IV. THE AUDIENCE PUT THE PREACHING TO AN IMMEDIATE TEST. The shepherds, as soon as the angels passed away, went at once to Bethlehem. They were resolved to see for themselves. There was a risk in this, for the sheep might be endangered in their absence; but they resolve to run the risk if they can see the Saviour. “Never venture, never win.” Hence they came with haste to Mary, and gaze with rapture on her Child. They see and believe. They are ready to accept this “little Child” as the Saviour of the world. A little Child was leading them! Next we find them becoming his witnesses. They tell all who will listen to them what the angel said, and what they consequently had been led to Bethlehem to see. Having found a personal Saviour, they cannot but proclaim him to others. One who listened to their story and profited by it was Mary She pondered their sayings in her heart. The shepherds have become important witnesses for the incarnate Saviour. So should all be who have really seen him by the eye of faith. But yet again, the shepherds, like the angels, burst into praise. “They returned, glorifying and praising God for all the things that they had heard and seen, as it was told them.” This is the real end of gospel preaching when it leads the audience up to praise. Hence this is represented as the chief employment of the redeemed. Experience is only perfected when God is praised.
V. WE SEE HERE A HUMAN SUCCEEDING AN ANGELIC MINISTRY. It does seem strange that such a gospel should not be preached by angels. That they are anxious to do so appears from this narrative. We may be sure that they would esteem it highest honour to proclaim the message of salvation unto man. But after short visits and short sermons, the angels are withdrawn, and these poor shepherds spread the glad tidings, telling in a very humble way what they have seen and heard. It is God’s plan, and must be best. It is those who need and have found a Saviour who are best adapted to proclaim him to others. A human ministry is more homely and sympathetic and effectual than perhaps any angelic ministry could be. Besides, a human ministry is less cavilled at and objected to than an angelic would be. We thus learn at Bethlehem important lessons about preaching to humble audiences, and out of them manufacturing preachers. The angels were doubtless satisfied as they looked down upon the shepherds who had listened so eagerly to their story, and saw them becoming preachers in their turn. To multiply Christ’s witnesses is the great work of preachers whether angelic or human.—R. M. E.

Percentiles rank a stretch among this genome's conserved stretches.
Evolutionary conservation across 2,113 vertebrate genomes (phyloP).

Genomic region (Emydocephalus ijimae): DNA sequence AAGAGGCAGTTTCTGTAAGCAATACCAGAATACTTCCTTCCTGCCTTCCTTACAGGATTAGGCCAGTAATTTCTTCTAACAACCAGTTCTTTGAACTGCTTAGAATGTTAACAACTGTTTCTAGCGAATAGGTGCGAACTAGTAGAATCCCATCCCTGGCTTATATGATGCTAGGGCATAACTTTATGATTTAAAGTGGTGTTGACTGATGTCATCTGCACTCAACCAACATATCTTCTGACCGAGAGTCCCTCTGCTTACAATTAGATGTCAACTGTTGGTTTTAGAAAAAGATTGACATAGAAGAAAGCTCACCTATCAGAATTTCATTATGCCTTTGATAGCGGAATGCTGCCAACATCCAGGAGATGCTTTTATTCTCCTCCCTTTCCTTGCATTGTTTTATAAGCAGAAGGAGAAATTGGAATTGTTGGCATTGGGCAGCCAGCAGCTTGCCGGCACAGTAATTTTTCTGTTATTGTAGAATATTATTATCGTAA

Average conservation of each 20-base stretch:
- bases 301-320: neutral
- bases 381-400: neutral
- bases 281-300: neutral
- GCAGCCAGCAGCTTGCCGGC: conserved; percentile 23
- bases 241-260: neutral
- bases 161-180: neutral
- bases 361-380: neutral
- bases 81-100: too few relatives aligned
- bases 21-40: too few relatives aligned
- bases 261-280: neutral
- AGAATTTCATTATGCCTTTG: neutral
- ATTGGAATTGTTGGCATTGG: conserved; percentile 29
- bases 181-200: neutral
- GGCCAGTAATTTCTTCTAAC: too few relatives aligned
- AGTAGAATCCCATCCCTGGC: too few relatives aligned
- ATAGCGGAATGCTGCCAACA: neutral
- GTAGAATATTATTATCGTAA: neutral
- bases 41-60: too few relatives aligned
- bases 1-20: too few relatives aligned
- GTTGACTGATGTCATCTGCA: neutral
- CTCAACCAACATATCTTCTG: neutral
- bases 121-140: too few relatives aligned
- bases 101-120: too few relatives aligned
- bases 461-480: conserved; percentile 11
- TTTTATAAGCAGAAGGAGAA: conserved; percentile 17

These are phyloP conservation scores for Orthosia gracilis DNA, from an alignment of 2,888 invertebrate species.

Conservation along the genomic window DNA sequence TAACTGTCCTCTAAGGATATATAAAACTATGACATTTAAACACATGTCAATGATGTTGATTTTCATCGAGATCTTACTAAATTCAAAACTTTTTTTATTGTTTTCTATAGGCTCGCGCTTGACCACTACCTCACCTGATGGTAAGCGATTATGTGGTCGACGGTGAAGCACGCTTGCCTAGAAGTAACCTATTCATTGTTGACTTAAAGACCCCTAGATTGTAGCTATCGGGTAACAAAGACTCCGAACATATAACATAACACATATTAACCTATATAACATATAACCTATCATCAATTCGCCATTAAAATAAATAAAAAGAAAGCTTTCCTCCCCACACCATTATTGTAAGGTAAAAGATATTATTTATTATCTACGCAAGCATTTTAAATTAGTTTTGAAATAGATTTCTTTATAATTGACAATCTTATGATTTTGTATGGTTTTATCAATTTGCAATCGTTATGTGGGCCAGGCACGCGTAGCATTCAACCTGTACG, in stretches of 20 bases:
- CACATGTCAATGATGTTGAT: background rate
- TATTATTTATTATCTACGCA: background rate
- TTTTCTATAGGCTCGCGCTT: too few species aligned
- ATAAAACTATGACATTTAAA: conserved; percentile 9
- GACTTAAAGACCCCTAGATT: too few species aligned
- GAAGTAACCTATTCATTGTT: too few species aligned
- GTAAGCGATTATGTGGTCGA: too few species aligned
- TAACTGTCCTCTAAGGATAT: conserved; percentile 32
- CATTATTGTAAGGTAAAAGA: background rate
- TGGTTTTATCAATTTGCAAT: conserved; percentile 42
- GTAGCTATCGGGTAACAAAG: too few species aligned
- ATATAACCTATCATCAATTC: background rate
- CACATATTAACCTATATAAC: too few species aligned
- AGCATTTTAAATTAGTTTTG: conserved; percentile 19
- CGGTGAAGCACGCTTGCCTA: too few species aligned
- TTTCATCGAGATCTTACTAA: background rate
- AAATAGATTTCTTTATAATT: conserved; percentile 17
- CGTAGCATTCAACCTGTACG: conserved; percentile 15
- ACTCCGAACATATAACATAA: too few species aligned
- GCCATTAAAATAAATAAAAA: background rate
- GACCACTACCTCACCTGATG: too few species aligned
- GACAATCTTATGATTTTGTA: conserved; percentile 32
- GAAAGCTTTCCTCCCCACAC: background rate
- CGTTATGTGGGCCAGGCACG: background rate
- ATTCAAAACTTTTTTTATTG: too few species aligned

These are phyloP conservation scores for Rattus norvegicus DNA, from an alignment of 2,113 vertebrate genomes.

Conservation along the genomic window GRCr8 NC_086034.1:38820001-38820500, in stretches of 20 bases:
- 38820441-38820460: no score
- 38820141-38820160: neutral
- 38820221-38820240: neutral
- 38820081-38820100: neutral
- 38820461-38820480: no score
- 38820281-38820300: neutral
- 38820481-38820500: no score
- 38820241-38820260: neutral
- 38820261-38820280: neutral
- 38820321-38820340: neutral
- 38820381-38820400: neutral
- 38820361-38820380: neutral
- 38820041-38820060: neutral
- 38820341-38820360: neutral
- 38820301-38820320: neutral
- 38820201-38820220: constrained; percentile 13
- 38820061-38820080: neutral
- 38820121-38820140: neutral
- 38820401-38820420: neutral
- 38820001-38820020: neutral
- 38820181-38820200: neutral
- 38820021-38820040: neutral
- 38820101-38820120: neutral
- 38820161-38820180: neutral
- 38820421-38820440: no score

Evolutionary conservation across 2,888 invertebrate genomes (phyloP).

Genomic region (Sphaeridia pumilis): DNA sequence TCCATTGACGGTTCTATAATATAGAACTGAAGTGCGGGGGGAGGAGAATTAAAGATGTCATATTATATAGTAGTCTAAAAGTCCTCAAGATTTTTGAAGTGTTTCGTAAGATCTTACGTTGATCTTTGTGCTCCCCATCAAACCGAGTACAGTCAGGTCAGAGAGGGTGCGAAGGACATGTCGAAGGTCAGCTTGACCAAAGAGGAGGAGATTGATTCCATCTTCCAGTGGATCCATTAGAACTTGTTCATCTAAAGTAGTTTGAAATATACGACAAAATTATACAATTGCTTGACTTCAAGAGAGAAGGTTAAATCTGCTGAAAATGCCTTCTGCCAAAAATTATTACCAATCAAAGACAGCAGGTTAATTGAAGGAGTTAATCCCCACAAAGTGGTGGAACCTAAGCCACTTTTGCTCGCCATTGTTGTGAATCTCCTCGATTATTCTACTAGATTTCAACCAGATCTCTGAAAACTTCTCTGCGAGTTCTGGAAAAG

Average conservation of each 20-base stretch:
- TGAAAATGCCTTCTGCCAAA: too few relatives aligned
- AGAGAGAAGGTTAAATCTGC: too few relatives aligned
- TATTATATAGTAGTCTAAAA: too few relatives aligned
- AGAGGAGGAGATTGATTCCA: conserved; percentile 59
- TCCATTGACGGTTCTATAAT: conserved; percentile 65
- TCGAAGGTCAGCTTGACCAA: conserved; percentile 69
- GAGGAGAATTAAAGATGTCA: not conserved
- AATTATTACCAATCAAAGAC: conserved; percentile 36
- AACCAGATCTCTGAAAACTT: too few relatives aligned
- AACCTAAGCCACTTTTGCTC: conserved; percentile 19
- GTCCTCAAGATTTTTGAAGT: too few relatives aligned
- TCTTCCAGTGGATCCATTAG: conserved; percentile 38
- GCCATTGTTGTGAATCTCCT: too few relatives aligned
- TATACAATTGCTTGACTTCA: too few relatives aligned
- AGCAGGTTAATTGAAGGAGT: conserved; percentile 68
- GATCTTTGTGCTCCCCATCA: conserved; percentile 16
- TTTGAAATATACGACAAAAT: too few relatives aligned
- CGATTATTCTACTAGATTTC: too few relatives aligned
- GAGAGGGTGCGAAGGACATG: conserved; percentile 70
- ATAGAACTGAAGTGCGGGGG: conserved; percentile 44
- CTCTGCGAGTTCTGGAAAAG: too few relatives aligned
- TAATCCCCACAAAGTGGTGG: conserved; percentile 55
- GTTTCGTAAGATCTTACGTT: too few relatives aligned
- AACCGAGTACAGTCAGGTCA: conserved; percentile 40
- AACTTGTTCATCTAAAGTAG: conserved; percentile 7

Vers. 21–40.—The circumcision and presentation of Jesus. We pass now from the angel’s sermon and the shepherds’ faithful verification of it to the next notable events in the great life which embodies the gospel for mankind. And we have here—
I. THE CIRCUMCISION. (Ver. 21.) This was the admission of Jesus when only eight days old into the Old Testament Church. It was a painful, bloody process, and as such it was the beginning of that life of suffering upon which God’s Son had determined to enter in the interests of men. There are not the same details about this circumcision that there were about John’s. The outstanding fact was that he received the name Jesus, indicating that he was to be the Saviour of mankind. Into the Jewish covenant, consequently, there has entered by this circumcision a Saviour, One destined, like his namesake Joshus, to lead the Lord’s people out of all bondage into glorious lberty. This was a practical identification of him with the people of God, before he could, at least humanly, decide for himself. And there is nothing better for little children than to be thus early associated with the cause of God.
II. THE PRESENTATION IN THE TEMPLE. (Vers. 22–24.) The circumcision constituted Jesus a member of the old covenant, but his presentation in the temple was his formal dedication to the service of the Lord. The mother was directed, at the end of forty days from the child’s birth, to appear before the Lord with two offerings—one for a sin offering, the other for a burnt offering. In Mary’s case, because of her poverty, the offerings consisted of two doves or two young pigeons. The one sacrifice expressed a sense of sin, the other a sense of consecration, both beautiful in the mother of our Lord. The first was entirely out of place if she was “immaculate,” as some represent her. In addition there would be paid for Jesus the redamption price of five shekels, that he might be excused from temple service, and might dedicate himself to the Lord in another capacity. When we consider all his Messiahship meant, it was really a payment that he might have the privilege of serving the Father as the Fulfiller of the ritual, and thus as the Abolisher of the ritualism of the temple. It would have altogether confused matters if he had undertaken any service about the temple as the Levites and priests did. In a word, the Messiah could not well have come, like the Baptist, from the tribe of Levi; but it was better he should belong to one which was not bound to the altar. And here we must notice as a practical point that the claim made on the firstborn by the Lord as being his peculiar possession, is a claim which we should all recognize as just. We are not our own, but bought with a price, and so bound to glorify God with our bodies (1 Cor. 6:19, 20). This Jesus alone realized in fulness, but we ought to try to realize it in increasing measure.